Aroldis Chapman is going to enter spring training next February as a starter. Should he also emerge as one, there will have to be a limit on the amount of innings that he throws in 2013 because he topped out at 71 2/3 frames as the Reds’ closer in 2012.
But that innings limit won’t be all that strict.
Reds pitching coach Bryan Price told John Fay of the Cincinnati Enquirer on Wednesday afternoon that he will “see where [Chapman] is in terms of innings and pitches after 25 or 30 starts.” Which is basically a full season for most healthy starting pitchers in the major leagues.
“We’ll know a lot more by the time we get to spring training,” Price added. “I don’t think there’s an absolute. You have to have a plan and hope it works. Any time you have a young pitcher and he’s going to surpass his inning total, there’s going to be questions if he gets hurt. We can’t be scared of that.”
Chapman has a dominant 2.33 ERA, 1.02 WHIP and 14.1 K/9 in 135 career major-league innings.
The 25-year-old left-hander is under contract with the Reds through the conclusion of the 2015 season.
With his team trailing 8-3 to begin the bottom of the ninth inning of Sunday’s game against the Astros, Indians third baseman José Ramirez eventually won a 17-pitch at-bat against closer Ken Giles, ripping a double off of the wall in right field. The Indians would go on to score five runs on seven hits to tie the game against Giles and Hector Rondon. Ramirez almost won the game in his second at-bat of the ninth inning, but first basebamn Yuli Gurriel made a terrific diving catch on a line drive otherwise headed for the right field corner.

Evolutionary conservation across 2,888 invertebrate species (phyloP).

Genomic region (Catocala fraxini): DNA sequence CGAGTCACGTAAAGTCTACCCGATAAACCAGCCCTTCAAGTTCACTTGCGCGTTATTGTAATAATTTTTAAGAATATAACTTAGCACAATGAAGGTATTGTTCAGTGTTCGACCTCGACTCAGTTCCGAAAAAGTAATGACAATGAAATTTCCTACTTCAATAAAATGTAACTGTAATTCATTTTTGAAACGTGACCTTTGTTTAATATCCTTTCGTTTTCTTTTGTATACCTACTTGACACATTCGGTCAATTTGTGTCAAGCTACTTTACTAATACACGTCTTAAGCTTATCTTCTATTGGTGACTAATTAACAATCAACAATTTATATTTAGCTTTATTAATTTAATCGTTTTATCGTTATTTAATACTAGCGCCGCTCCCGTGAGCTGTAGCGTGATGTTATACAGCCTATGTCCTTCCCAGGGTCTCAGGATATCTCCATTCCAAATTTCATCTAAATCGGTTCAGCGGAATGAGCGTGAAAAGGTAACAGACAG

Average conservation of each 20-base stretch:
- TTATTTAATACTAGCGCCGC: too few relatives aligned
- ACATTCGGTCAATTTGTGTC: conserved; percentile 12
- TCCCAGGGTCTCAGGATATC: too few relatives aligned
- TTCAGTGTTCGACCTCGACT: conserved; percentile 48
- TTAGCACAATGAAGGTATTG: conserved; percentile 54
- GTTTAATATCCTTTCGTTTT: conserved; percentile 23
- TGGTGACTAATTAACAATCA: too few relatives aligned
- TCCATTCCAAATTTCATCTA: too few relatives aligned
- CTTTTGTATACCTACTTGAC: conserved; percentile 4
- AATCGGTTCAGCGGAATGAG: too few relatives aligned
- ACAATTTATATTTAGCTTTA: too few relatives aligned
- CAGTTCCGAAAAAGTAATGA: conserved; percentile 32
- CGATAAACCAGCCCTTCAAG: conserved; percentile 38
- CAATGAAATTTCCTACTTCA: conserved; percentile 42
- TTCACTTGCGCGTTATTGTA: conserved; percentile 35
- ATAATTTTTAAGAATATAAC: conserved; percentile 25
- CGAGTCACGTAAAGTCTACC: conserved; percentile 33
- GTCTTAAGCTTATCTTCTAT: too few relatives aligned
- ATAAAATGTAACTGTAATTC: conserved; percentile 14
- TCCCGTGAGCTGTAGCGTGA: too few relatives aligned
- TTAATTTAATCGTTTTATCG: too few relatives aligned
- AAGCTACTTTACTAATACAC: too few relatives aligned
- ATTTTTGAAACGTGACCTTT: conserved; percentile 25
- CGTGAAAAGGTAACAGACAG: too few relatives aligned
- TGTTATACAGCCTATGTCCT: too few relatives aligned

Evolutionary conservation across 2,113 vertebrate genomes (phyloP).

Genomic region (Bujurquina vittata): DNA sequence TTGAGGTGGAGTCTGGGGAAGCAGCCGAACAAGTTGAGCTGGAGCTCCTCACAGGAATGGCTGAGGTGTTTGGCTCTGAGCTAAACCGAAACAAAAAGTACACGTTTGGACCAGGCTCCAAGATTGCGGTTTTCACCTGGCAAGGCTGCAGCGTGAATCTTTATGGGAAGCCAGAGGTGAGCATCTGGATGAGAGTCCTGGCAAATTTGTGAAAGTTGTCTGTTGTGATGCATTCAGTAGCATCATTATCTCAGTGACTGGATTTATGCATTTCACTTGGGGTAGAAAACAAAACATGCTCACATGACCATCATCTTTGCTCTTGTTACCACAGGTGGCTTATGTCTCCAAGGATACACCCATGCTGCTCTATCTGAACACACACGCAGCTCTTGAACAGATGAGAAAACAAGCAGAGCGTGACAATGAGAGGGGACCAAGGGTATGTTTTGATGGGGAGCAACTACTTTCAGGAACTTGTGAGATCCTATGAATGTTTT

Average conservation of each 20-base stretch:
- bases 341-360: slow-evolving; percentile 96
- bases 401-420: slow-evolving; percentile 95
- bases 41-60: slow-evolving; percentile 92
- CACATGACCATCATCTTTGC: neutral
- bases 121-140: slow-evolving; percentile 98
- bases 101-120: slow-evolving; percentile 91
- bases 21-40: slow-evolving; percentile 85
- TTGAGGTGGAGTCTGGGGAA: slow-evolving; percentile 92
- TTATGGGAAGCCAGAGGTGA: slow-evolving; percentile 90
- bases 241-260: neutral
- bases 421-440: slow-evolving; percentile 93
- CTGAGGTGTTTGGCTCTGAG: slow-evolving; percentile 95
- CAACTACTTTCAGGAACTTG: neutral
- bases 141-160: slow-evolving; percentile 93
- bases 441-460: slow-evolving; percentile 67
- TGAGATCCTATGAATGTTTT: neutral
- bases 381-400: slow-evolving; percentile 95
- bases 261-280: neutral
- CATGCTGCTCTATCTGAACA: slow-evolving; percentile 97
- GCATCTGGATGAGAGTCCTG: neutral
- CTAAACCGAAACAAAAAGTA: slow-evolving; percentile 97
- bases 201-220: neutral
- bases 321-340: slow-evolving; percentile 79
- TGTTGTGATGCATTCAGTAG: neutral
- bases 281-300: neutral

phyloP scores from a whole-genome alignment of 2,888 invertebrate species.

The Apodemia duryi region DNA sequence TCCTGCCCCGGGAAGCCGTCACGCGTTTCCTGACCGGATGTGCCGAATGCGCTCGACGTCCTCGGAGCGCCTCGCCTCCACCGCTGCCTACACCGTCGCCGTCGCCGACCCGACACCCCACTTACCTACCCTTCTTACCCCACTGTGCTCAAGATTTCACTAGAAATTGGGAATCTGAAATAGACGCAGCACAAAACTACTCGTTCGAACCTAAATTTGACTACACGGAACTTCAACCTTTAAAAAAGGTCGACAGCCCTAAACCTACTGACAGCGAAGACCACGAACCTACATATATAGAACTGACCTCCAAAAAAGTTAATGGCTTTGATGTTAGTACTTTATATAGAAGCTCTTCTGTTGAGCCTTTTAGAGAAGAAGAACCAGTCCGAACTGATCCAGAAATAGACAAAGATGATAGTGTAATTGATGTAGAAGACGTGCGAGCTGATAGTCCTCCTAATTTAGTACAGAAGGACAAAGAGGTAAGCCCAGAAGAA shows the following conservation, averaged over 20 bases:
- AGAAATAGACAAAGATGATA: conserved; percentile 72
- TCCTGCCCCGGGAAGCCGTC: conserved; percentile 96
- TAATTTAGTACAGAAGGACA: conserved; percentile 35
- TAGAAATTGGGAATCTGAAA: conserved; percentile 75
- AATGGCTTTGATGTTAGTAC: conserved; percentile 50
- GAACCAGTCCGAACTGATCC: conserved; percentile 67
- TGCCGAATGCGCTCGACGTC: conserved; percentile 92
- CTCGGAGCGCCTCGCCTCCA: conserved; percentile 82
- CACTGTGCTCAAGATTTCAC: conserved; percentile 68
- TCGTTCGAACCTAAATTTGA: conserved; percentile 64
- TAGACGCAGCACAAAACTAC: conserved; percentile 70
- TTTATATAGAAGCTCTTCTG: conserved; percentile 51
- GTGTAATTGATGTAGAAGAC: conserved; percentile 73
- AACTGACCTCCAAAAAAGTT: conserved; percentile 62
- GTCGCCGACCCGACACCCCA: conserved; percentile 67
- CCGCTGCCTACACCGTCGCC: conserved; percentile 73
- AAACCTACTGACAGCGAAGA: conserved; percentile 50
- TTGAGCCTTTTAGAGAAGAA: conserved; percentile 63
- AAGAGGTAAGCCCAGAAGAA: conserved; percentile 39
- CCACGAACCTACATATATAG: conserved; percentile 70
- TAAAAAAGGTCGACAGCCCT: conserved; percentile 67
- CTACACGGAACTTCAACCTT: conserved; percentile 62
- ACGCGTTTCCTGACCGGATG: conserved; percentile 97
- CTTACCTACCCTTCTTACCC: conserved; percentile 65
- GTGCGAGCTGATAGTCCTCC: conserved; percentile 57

Giants first baseman Brandon Belt set a new modern record for the longest at-bat last month, seeing 21 pitches against the Angels’ Jaime Barria. The Astros’ Ricky Gutierrez sfaw 20 pitches from the Indians’ Bartolo Colon on June 26, 1998, which was the previous record. Kevin Bass saw 19 pitches from the Phillies’ Steve Bedrosian in 1988. There have also been five 18-pitch at-bats from Brian Downing, Bip Roberts, Alex Cora, Adam Kennedy, and Marcus Semien.
Sunday’s game wound up going 14 innings. The Astros pulled ahead 9-8 in the top of the 13th on a solo home run from Evan Gattis. However, the Indians’ Yonder Alonso responded with a solo shot of his own in the bottom of the 13th to re-knot the game at 9-9. Greg Allen then lifted a walk-off solo homer in the bottom of the 14th to give the Indians a 10-9 win.
After Sunday’s effort, Ramirez is batting .292/.389/.605 with 15 home runs, 37 RBI, 34 runs scored, and seven stolen bases. According to FanGraphs, his 3.5 Wins Above Replacement ranks third across baseball behind Mike Trout (4.4) and Mookie Betts (4.1). They’re the only players at three wins or above.